Is Your Dog Too Smart For Training?

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By Sean O’Shea

Relationships are real things. You and your dog have one. It might be healthy, balanced, and awesome, or it might be toxic, disrespectful, and disheartening. Or maybe it’s somewhere in-between. Whatever it is, it’s been built by your interactions. What you’ve allowed. What you haven’t allowed. What you’ve asked for. What you’ve reinforced. Who you’ve been and how you’ve behaved.

Everything you’ve done has been information your dog has used to determine your relationship. All this information has told your dog who you are and what role you wish to play in his life. It’s also informed him about the rules of life. What is and isn’t okay, what is and isn’t expected. It’s created the framework your dog makes all his decisions from.

While trainers can teach your dog commands, manners, and what is and isn’t acceptable behavior, your dog is simply too smart and too emotionally evolved to take that information as universal. Just like you know who means business and who doesn’t in your own life, so does your dog. Eventually, if you don’t keep up the work, if you start to slack, your dog will see the cracks. He’ll realize there’s two sets of rules: the ones he knows, and the ones you actually enforce. And he’ll choose the latter. Not because he’s a bad dog, but because he’s opportunistic…just like you and me.

Like us, when authority and rules are foggy, or not consistently enforced, we tend to take advantage of them. Whether we like to admit it or not, it’s always consequences – or the possibility of them – that tends to keep us on our best behavior. The more predictable and dependable, the better our behavior tends to be. And of course, the less predictable and dependable, the worse our behavior tends to be.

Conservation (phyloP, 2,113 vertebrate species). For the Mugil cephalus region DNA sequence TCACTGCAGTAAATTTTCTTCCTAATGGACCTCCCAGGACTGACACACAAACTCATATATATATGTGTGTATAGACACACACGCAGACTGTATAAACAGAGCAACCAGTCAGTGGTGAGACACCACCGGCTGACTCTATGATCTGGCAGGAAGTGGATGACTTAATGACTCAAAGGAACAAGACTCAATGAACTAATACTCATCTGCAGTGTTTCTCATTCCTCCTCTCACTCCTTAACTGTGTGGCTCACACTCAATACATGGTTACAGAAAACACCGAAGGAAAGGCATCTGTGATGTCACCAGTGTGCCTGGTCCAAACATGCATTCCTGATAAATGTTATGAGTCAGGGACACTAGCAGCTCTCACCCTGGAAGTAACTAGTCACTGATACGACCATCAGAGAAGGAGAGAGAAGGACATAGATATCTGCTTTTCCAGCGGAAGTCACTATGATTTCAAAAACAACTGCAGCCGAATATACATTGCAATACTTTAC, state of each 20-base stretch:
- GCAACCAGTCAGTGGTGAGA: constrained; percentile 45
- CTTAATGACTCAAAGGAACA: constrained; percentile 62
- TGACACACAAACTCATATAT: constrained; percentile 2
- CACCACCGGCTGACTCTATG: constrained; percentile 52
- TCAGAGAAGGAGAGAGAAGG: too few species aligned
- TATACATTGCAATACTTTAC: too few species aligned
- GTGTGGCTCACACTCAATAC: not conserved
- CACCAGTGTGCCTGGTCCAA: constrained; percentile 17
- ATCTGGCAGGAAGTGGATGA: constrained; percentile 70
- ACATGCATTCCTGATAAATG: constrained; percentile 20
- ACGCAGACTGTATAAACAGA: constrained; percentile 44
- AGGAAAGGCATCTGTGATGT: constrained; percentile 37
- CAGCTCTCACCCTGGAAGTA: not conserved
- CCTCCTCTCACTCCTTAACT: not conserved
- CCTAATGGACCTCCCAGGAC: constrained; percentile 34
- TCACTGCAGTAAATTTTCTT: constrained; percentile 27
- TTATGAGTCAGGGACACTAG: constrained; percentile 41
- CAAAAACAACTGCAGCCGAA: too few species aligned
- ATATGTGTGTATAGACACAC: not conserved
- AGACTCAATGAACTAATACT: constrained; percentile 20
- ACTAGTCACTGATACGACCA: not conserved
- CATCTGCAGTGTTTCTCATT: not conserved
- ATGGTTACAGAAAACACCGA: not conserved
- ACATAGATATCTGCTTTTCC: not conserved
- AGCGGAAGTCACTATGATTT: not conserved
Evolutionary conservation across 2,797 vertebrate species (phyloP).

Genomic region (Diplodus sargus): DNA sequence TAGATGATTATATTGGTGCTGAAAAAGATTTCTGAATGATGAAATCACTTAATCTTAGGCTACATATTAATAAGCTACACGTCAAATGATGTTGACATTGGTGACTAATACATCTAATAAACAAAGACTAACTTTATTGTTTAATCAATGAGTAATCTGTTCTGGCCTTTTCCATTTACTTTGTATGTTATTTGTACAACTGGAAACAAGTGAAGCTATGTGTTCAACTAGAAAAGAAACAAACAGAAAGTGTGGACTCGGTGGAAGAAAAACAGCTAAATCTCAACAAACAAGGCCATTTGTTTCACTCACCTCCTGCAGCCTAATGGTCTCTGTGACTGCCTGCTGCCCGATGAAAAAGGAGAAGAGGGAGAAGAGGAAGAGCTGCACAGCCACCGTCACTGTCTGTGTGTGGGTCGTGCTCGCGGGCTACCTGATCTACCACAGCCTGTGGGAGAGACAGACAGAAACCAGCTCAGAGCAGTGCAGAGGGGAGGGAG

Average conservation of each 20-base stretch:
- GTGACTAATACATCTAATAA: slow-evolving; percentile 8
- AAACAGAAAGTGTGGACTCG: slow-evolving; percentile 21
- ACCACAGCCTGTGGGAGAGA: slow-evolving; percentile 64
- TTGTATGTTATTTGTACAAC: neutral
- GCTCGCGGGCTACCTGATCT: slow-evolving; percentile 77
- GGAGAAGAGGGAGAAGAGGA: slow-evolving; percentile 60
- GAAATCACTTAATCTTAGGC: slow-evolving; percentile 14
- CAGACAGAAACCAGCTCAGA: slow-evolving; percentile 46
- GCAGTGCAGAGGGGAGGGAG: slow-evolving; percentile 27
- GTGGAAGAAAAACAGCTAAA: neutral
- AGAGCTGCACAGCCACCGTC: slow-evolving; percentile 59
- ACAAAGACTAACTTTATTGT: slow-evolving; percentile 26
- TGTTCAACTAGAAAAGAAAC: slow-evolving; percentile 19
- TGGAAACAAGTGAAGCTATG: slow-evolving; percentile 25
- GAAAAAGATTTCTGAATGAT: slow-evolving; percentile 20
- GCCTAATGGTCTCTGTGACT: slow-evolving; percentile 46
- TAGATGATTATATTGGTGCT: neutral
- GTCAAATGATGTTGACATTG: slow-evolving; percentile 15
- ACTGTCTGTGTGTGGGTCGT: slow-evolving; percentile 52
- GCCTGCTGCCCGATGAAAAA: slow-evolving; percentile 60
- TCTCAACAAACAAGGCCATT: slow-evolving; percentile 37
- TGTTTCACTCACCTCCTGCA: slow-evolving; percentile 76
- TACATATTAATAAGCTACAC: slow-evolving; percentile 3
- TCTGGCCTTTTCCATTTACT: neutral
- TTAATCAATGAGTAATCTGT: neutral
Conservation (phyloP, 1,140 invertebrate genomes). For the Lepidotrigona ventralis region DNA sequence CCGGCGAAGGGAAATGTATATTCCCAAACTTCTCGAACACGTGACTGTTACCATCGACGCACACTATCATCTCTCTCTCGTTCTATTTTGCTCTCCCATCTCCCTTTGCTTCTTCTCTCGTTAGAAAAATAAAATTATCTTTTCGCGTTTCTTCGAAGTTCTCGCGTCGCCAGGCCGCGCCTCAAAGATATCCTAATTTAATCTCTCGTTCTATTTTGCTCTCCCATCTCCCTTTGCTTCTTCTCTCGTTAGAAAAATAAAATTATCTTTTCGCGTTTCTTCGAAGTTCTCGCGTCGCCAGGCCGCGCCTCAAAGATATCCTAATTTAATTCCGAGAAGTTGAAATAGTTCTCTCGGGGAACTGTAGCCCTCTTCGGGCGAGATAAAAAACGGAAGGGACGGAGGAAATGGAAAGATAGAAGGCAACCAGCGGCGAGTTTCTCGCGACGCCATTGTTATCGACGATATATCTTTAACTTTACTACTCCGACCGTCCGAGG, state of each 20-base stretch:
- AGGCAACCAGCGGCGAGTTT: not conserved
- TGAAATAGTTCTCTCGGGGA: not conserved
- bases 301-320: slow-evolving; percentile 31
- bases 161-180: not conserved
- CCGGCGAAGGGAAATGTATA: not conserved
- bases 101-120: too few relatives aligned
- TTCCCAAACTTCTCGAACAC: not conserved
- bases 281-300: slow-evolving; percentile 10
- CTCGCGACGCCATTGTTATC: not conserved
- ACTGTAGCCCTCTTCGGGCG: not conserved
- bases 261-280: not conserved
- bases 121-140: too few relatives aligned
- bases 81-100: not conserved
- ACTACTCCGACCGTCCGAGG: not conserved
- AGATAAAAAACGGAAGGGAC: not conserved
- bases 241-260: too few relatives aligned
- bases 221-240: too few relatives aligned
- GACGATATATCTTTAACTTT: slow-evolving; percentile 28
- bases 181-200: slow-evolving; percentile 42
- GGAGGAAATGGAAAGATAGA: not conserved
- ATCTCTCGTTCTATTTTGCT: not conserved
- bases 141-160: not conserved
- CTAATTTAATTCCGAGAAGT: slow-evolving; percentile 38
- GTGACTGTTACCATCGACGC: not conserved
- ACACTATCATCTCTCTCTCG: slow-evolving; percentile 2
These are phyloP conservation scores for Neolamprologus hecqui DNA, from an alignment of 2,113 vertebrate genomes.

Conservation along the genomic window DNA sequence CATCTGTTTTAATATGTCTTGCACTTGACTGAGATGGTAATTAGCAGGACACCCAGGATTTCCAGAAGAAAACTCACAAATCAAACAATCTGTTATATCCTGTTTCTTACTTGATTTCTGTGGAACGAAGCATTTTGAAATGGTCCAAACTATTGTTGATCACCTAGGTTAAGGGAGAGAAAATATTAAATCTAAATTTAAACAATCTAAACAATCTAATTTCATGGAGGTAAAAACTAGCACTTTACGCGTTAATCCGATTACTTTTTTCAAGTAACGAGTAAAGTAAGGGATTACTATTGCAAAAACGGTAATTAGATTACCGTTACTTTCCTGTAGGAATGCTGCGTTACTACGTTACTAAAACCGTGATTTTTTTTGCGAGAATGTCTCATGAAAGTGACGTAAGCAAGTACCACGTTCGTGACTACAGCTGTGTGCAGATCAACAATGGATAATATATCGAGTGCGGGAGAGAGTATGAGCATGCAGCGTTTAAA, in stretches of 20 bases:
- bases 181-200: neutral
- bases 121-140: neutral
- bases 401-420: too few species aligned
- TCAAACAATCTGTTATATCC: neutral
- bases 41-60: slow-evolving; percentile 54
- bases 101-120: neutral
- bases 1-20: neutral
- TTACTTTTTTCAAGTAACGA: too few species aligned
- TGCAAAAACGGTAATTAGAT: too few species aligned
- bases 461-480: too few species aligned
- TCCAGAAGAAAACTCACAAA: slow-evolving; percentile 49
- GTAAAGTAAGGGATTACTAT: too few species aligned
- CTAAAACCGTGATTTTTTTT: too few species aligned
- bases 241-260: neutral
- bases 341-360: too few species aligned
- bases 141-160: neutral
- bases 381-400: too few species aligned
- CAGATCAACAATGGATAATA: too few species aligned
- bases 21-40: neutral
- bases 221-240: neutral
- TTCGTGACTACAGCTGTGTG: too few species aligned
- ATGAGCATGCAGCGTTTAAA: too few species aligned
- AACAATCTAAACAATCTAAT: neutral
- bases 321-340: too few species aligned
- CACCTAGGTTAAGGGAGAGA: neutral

Our dogs are reading us. All the time. What are we enforcing, what are we allowing? They’re taking this information and deciding what needs to be adhered to and what doesn’t, who needs to be listened to and who doesn’t. If you ask for less than what the trainer asked, you’ll get less. If you ask the same, you’ll get the same. It’s in these moments that you create your relationship dynamics.

And while us trainers can build the foundation for the new, more healthy patterns and choices to stand on, it’s only you – the person your dog lives with, the person who enforces the rules, structure, and expectations daily – that can make these changes permanent.

We can only give you the tools to start you on the path, we can’t build the relationship. That part, the hard part, is up to you. Your dog is too smart to have it any other way.


 

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2 comments
  1. Priscila said:

    Haven’t thought how much our dogs have been exposed to (good or bad) could have something to do with their training abilities

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